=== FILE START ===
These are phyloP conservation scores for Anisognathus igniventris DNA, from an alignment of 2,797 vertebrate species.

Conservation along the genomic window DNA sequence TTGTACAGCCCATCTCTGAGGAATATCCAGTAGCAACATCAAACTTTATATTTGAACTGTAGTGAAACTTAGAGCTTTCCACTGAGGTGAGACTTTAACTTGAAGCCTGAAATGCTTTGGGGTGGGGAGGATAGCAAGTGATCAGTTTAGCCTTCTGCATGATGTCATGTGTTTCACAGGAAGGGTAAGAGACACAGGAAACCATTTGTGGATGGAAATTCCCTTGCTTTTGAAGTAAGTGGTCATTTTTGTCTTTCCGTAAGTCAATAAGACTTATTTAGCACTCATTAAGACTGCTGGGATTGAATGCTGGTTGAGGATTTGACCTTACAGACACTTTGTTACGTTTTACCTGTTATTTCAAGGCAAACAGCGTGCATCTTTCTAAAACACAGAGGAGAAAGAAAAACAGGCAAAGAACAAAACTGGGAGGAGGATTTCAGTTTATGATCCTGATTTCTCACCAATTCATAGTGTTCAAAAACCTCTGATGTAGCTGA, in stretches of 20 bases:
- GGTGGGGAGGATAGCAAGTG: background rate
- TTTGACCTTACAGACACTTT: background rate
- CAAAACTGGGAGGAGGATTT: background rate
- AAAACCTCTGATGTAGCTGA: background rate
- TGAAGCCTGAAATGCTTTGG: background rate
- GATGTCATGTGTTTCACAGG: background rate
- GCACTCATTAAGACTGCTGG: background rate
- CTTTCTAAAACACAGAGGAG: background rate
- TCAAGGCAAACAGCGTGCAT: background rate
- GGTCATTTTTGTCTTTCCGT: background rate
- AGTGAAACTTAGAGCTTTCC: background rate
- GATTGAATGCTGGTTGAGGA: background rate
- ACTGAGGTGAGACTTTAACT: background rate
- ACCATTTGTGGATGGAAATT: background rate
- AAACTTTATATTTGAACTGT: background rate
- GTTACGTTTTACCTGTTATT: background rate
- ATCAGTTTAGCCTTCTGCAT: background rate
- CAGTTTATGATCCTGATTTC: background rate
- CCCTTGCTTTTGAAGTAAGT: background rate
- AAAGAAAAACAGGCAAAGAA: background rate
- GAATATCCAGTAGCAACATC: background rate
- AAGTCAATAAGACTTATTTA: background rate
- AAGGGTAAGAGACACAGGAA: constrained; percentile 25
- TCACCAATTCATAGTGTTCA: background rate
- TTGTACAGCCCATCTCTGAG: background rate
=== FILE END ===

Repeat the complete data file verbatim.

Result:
These are phyloP conservation scores for Anisognathus igniventris DNA, from an alignment of 2,797 vertebrate species.

Conservation along the genomic window DNA sequence TTGTACAGCCCATCTCTGAGGAATATCCAGTAGCAACATCAAACTTTATATTTGAACTGTAGTGAAACTTAGAGCTTTCCACTGAGGTGAGACTTTAACTTGAAGCCTGAAATGCTTTGGGGTGGGGAGGATAGCAAGTGATCAGTTTAGCCTTCTGCATGATGTCATGTGTTTCACAGGAAGGGTAAGAGACACAGGAAACCATTTGTGGATGGAAATTCCCTTGCTTTTGAAGTAAGTGGTCATTTTTGTCTTTCCGTAAGTCAATAAGACTTATTTAGCACTCATTAAGACTGCTGGGATTGAATGCTGGTTGAGGATTTGACCTTACAGACACTTTGTTACGTTTTACCTGTTATTTCAAGGCAAACAGCGTGCATCTTTCTAAAACACAGAGGAGAAAGAAAAACAGGCAAAGAACAAAACTGGGAGGAGGATTTCAGTTTATGATCCTGATTTCTCACCAATTCATAGTGTTCAAAAACCTCTGATGTAGCTGA, in stretches of 20 bases:
- GGTGGGGAGGATAGCAAGTG: background rate
- TTTGACCTTACAGACACTTT: background rate
- CAAAACTGGGAGGAGGATTT: background rate
- AAAACCTCTGATGTAGCTGA: background rate
- TGAAGCCTGAAATGCTTTGG: background rate
- GATGTCATGTGTTTCACAGG: background rate
- GCACTCATTAAGACTGCTGG: background rate
- CTTTCTAAAACACAGAGGAG: background rate
- TCAAGGCAAACAGCGTGCAT: background rate
- GGTCATTTTTGTCTTTCCGT: background rate
- AGTGAAACTTAGAGCTTTCC: background rate
- GATTGAATGCTGGTTGAGGA: background rate
- ACTGAGGTGAGACTTTAACT: background rate
- ACCATTTGTGGATGGAAATT: background rate
- AAACTTTATATTTGAACTGT: background rate
- GTTACGTTTTACCTGTTATT: background rate
- ATCAGTTTAGCCTTCTGCAT: background rate
- CAGTTTATGATCCTGATTTC: background rate
- CCCTTGCTTTTGAAGTAAGT: background rate
- AAAGAAAAACAGGCAAAGAA: background rate
- GAATATCCAGTAGCAACATC: background rate
- AAGTCAATAAGACTTATTTA: background rate
- AAGGGTAAGAGACACAGGAA: constrained; percentile 25
- TCACCAATTCATAGTGTTCA: background rate
- TTGTACAGCCCATCTCTGAG: background rate